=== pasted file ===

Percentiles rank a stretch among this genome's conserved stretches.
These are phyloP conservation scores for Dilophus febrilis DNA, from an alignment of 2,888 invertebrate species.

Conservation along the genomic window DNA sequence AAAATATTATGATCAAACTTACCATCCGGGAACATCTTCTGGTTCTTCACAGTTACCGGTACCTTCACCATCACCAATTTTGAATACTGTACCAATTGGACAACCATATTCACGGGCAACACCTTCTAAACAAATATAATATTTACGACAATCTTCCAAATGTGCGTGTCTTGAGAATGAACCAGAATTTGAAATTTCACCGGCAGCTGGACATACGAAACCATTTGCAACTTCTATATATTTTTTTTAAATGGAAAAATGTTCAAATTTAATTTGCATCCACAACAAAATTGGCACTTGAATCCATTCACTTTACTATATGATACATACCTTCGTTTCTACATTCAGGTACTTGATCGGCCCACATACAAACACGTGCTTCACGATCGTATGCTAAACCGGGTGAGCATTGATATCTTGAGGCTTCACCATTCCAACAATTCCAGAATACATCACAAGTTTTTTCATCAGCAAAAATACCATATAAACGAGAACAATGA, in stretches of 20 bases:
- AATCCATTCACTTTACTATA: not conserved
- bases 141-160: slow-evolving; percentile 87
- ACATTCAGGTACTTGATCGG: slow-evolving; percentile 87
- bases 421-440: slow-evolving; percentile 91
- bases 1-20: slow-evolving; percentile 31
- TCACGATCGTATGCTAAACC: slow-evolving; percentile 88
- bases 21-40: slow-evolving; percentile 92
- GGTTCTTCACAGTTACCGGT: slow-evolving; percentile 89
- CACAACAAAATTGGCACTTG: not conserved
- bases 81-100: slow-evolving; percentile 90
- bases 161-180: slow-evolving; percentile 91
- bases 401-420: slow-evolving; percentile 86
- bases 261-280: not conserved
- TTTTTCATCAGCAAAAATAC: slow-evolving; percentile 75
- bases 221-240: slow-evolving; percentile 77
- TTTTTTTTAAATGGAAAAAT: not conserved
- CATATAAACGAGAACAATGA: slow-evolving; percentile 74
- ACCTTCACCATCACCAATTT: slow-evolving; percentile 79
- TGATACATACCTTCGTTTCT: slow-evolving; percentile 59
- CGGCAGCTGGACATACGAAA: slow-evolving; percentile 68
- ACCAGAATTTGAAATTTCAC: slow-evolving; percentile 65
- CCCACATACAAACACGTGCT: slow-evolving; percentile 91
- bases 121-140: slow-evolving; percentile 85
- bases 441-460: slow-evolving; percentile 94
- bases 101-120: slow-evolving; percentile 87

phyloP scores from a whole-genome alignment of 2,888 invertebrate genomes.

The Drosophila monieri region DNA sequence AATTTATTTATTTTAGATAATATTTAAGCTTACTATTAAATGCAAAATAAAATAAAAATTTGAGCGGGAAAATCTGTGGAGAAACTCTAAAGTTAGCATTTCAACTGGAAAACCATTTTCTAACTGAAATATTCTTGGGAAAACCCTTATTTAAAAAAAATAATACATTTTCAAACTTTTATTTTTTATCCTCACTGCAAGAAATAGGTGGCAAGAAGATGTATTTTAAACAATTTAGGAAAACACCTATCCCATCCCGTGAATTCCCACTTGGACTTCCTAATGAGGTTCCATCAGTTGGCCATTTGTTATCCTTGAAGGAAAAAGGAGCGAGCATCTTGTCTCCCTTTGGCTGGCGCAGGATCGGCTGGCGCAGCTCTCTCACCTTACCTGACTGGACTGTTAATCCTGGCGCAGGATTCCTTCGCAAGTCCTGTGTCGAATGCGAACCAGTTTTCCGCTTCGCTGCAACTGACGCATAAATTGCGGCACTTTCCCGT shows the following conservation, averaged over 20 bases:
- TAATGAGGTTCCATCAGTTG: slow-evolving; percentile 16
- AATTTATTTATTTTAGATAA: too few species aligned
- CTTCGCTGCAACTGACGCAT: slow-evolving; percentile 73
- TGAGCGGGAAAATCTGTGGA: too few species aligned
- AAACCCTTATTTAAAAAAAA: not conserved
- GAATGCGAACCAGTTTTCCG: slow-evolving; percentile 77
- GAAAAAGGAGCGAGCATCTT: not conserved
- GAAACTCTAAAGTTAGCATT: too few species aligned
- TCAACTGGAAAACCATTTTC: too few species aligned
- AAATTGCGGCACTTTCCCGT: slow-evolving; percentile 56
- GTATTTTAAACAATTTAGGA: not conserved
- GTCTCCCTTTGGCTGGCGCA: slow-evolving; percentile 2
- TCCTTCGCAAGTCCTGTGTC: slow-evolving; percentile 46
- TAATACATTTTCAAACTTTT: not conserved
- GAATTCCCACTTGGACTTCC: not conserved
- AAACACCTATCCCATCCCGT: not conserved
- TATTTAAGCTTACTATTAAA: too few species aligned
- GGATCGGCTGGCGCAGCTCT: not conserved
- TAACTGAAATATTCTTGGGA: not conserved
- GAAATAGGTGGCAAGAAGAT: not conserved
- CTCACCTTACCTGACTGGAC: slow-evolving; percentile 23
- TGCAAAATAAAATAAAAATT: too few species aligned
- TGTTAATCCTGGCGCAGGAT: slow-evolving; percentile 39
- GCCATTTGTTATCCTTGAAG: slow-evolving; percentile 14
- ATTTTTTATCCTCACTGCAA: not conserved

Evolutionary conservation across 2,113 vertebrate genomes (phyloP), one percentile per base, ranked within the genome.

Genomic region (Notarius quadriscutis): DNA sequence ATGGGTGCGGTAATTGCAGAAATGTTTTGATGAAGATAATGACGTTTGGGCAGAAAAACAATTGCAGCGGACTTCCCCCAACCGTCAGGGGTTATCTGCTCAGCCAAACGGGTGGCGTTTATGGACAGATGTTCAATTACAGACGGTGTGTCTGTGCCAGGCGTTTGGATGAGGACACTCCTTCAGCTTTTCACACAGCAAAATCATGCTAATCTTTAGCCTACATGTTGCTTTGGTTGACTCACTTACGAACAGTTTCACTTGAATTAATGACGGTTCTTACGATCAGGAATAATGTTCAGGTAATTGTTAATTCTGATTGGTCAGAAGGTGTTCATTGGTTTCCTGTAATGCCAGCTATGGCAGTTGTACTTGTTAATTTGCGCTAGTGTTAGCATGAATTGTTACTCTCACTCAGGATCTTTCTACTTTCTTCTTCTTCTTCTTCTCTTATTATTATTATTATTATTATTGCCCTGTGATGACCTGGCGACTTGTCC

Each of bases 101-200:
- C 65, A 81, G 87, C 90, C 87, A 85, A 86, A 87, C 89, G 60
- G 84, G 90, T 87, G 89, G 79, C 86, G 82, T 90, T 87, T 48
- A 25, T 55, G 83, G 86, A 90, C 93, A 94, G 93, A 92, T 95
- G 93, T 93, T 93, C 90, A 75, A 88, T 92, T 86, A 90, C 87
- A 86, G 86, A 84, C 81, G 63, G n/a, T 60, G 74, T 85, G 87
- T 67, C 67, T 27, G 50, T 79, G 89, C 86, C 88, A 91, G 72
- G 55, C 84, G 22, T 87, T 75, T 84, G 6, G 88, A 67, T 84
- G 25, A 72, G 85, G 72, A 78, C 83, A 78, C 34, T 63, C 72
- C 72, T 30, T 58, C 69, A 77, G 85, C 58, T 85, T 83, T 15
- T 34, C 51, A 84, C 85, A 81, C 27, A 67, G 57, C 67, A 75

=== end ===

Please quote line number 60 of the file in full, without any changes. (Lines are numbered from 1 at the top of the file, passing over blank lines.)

- G 84, G 90, T 87, G 89, G 79, C 86, G 82, T 90, T 87, T 48